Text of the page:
The what if’s got me this past week. Every time I sat down to write, I waged war within. The cursor blinked, I stared. Tapped out a sentence or two then hit the delete button. The cursor blinked, I stared. Hands on the keys, at the ready, to knock the socks off my readers.
It’s not that I don’t have plenty of thoughts. I always have blogs in the queue that I’m working on. I tried different ones on different days. I tried funny but funny falls flat when funky is the feeling. Moving to morose was, well, gloomy. I wrote and erased an entire novel. Or so it seemed.
After a few days of that I decided that I needed a change of scenery. I cleaned. I mowed. I walked around outside (and took more pics of fall wildflowers.) That’s what I do when I need to do some figuring out of things.
Here’s what I came up with:
Nothing crushes creativity quicker than comparison.
The thing of it is I wasn’t comparing myself to other people. I was comparing myself to the last few posts I’d written. The Wildflower Warrior concept has resonated with so many of you! I’ve loved every message, text, note and art design. You all get it! We were made for more!
This may sound weird but I began to put so much pressure on myself to perform perfectly, to give you, my readers whom I adore, exactly what you needed to read, to resonate with ALL of you EVERY time, to watch the number of reads, shares and likes beat the previous post. I froze.
Pressure to perform perfectly paralyzes productivity.
While I want to continually hone the craft and sharpen the skill of writing, always improving, I cannot compare what resonated with my audience yesterday to what I’m working on today. It kills creativity quickly.
I will be too much for some.
My style isn’t for everyone. For some I’m over the top. I’m too simple or hippy or farmy. I mean who compares women to wildflowers and warriors? Lessons from nature and chickens and weeds? Seriously? And the whole Jesus thing? Enough already. Is that really how you think? You are too much.
So when I sat down to write this past week, I found myself wanting to water it down, making sure I wasn’t too much of anything for anyone. But being something for everyone leaves me left with nothing for no one because I’m exhausted trying to fit in a mold I wasn’t made for.
Yes. I will be too much for some. It’s okay. I’m hoeing my own row. The seeds planted there will produce the harvest I was meant to grow.
For others I will never be quite enough.
Sigh. Oh the words that whirl around in my head on this one!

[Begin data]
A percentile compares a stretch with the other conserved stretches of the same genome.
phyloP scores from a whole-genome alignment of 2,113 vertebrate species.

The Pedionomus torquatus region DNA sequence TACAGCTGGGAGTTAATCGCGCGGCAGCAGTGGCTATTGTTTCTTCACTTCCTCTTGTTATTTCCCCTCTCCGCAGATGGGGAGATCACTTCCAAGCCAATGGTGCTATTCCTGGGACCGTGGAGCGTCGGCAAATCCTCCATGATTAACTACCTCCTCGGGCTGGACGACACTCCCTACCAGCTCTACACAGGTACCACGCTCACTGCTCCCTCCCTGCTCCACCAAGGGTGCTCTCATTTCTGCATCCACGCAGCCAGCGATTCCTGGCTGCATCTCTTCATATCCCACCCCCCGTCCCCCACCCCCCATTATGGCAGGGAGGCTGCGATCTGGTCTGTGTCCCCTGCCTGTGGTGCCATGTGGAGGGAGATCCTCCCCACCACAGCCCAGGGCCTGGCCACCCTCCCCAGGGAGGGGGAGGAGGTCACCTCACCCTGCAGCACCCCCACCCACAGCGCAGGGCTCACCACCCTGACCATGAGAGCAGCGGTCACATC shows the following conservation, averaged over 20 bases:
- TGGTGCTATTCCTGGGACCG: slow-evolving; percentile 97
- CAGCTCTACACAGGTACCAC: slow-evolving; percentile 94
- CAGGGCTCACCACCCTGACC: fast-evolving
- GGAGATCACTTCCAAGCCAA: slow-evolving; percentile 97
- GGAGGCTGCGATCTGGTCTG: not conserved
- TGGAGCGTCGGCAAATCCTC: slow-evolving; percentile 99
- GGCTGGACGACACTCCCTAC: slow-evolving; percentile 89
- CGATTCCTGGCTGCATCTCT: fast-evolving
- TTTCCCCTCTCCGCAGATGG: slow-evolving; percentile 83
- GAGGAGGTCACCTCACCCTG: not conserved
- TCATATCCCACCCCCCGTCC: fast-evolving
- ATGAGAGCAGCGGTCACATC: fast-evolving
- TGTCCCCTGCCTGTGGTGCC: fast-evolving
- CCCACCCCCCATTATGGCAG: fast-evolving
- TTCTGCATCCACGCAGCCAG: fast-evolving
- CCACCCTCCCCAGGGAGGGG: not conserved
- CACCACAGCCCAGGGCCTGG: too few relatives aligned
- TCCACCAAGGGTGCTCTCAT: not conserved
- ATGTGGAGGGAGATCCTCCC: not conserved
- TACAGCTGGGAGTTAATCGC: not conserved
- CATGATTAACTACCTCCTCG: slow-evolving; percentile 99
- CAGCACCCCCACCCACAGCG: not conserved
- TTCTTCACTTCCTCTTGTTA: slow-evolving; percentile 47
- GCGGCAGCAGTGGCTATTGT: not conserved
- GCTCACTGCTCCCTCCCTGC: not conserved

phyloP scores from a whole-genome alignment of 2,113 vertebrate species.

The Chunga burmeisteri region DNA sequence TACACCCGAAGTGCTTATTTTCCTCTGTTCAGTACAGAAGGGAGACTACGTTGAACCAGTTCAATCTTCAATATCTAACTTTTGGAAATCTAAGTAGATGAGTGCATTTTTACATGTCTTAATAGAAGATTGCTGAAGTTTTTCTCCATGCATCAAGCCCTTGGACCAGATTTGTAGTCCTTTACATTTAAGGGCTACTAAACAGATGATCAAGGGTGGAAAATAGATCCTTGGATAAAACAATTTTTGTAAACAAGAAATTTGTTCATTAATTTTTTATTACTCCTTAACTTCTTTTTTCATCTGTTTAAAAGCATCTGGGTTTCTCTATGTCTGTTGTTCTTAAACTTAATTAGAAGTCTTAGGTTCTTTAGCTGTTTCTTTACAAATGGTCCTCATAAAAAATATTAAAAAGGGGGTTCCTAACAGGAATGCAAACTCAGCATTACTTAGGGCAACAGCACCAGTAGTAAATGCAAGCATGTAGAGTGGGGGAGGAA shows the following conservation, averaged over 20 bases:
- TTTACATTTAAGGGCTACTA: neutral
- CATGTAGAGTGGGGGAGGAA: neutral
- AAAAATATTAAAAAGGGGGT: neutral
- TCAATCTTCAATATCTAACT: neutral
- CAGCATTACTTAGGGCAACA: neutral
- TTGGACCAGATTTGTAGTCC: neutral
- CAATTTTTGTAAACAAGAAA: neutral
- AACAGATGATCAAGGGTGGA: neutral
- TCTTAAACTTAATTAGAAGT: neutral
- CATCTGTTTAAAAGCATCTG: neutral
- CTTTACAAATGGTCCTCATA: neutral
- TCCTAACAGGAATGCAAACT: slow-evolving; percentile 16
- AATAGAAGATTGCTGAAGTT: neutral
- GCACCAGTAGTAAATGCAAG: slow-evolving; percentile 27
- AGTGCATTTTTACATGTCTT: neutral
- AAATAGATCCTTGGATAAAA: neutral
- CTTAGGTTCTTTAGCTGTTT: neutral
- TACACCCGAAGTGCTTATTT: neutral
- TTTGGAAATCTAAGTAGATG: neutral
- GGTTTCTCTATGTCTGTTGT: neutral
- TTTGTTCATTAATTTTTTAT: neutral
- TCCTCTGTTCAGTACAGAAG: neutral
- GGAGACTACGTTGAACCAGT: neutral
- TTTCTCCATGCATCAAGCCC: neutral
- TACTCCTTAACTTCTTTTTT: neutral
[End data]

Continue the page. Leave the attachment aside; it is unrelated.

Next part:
Who do you think you are? You’re seriously going to push publish on that? No one will like it. No one will get it. You’ll never be a real writer.
There’s more but you get the picture.
Does anything crush creativity faster than trying to measure up to the critics and complainers, the killjoys and commentators that have nothing nice to say?
Sometimes this is me in my own head. Sometimes this is me speaking for you before you’ve had a chance to read what I’ve written. Sometimes it really is people to whom I will never be enough.
As I’m typing this, I am reminded of an excerpt from Teddy Roosevelt’s speech on April 23, 1910….
It is not the critic who counts; not the man who points out how the strong man stumbles, or where the doer of deeds could have done them better. The credit belongs to the man who is actually in the arena, whose face is marred by dust and sweat and blood; who strives valiantly; who errs, who comes short again and again, because there is no effort without error and shortcoming; but who does actually strive to do the deeds; who knows great enthusiasms, the great devotions; who spends himself in a worthy cause; who at the best knows in the end the triumph of high achievement, and who at the worst, if he fails, at least fails while daring greatly, so that his place shall never be with those cold and timid souls who neither know victory nor defeat. (bold is mine)
While I may never be enough for some, I want to be brave enough to get in the arena anyhow.
Maybe you get it, this too much and never enough. Maybe you wrestle with it as well. Let’s dare greatly and keep creating, even if we’re too much for some and not enough for others.
Be you. It’s what Wildflower Warriors do.
Fiercely for you!